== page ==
Destination List > Olympic National Park
Olympic National Park
Photo by U.S. Forest Service- Pacific
Olympic National Park is a United States national park located in the State of Washington, on the Olympic Peninsula. The park has four regions: the Pacific coastline, alpine areas, the west-side temperate rainforest, and the forests of the drier east side. Within the park there are three distinct ecosystems, including subalpine forest and wildflower meadow, temperate forest, and the rugged Pacific coast.
President Theodore Roosevelt originally designated the park as Mount Olympus National Monument on March 2, 1909. The monument was re-designated a national park by Congress and President Franklin Roosevelt on June 29, 1938. In 1976, Olympic National Park was designated by UNESCO as an International Biosphere Reserve, and in 1981 as a World Heritage Site. In 1988, Congress designated 95 percent of the park as the Olympic Wilderness.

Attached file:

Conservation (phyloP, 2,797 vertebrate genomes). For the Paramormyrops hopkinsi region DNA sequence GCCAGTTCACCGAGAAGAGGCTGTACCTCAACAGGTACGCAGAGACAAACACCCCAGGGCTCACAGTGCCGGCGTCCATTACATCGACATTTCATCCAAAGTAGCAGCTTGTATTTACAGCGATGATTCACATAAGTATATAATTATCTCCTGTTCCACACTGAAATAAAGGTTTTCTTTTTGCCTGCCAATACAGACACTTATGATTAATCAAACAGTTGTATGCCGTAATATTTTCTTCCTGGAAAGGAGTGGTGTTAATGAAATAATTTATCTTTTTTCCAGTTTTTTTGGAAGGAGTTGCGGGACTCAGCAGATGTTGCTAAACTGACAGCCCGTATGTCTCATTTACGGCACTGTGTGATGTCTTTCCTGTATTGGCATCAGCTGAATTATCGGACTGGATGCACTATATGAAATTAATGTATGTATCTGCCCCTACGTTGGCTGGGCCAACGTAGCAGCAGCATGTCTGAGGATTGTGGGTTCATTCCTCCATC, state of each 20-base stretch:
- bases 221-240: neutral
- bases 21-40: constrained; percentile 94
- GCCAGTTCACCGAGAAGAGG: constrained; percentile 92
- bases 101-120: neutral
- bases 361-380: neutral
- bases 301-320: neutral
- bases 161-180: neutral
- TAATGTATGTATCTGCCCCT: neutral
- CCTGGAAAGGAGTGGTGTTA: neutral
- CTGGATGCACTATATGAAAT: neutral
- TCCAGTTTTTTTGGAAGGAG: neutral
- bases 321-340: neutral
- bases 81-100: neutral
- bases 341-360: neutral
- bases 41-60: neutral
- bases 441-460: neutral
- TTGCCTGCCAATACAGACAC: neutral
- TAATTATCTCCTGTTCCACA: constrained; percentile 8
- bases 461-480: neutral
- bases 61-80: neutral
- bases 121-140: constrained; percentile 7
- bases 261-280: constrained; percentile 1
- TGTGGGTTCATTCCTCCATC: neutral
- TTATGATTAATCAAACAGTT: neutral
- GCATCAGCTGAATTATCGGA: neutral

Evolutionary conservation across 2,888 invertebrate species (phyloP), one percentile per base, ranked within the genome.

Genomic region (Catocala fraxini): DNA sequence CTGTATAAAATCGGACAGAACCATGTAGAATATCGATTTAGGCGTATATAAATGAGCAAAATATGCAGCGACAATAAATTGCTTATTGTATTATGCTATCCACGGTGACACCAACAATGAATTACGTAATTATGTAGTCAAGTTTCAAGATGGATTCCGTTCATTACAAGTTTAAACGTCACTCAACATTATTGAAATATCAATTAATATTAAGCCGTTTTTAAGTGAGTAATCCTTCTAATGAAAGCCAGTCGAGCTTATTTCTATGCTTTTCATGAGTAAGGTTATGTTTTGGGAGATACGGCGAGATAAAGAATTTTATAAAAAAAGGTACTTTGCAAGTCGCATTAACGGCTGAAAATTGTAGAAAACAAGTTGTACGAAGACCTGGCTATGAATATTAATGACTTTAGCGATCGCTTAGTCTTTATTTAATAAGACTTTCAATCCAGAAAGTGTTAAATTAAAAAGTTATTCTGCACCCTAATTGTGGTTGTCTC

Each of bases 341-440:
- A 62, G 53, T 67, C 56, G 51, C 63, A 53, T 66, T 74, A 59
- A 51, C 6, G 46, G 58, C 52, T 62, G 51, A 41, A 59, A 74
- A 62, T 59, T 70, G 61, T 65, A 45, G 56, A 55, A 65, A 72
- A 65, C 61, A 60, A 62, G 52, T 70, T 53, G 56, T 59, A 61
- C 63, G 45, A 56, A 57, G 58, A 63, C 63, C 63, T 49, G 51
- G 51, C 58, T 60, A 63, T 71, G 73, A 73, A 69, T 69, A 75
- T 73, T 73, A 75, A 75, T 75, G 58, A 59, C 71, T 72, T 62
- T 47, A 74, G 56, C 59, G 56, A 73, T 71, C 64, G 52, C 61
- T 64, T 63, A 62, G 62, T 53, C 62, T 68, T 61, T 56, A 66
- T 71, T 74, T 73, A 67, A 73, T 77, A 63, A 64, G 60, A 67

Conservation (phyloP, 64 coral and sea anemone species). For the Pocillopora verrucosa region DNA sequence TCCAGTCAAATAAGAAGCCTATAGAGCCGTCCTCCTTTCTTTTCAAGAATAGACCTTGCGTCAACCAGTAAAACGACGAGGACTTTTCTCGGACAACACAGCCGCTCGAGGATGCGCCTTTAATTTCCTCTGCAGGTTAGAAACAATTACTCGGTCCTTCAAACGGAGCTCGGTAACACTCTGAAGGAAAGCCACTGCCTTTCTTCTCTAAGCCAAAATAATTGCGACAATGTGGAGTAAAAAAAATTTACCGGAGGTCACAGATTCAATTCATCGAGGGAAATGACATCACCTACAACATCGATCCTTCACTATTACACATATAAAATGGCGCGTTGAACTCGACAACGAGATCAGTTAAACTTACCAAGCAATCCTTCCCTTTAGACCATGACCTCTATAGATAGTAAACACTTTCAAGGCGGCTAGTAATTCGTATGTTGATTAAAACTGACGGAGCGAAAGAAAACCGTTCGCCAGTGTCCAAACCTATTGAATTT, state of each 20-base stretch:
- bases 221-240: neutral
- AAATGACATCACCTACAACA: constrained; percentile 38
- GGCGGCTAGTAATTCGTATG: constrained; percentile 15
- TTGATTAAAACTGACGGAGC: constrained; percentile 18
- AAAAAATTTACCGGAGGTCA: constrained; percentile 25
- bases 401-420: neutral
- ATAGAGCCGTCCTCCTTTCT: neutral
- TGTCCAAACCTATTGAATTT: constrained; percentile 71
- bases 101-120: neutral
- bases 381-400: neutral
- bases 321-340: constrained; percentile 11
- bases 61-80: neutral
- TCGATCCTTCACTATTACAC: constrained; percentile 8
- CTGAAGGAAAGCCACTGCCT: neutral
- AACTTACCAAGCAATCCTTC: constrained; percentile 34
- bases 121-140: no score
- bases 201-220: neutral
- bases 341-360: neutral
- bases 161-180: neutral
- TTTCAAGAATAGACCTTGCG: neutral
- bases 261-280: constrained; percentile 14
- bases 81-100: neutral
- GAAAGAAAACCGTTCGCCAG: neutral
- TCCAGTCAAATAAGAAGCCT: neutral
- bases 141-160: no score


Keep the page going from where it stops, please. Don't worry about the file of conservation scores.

The park provides habitat for many species (like the Roosevelt elk) that are native only to the Pacific Northwest coast. As a result, scientists have declared it a biological reserve and study its unique species to better understand how plants and animals evolve. The park is home to black bears and black-tailed deer. The park also has a noteworthy cougar population, numbering about 150. Mountain goats were accidentally introduced into the park in the 1920s and have caused much damage on the native flora. The NPS has activated management plans to control the goats. The park contains an estimated 366,000 acres (572 sq mi; 1,480 km2) of old-growth forests.
Prior to the influx of European settlers, Olympic's human population consisted of Native Americans, whose use of the peninsula was thought to have consisted mainly of fishing and hunting. However, recent reviews are pointing to much more extensive tribal use of especially the subalpine meadows. Most if not all Pacific Northwest indigenous cultures were adversely affected by European diseases (often decimated) and other factors. Large numbers of cultural sites are now identified in the Olympic mountains, and important artifacts have been found.
When settlers began to appear, logging became a fast growing industry in the late 19th and early 20th centuries. Public dissent against logging began to take hold in the 1920s, when people got their first glimpses of the clear-cut hillsides. This period saw an explosion of people's interest in the outdoors; with the growing use of the automobile, people took to touring previously remote places like the Olympic Peninsula.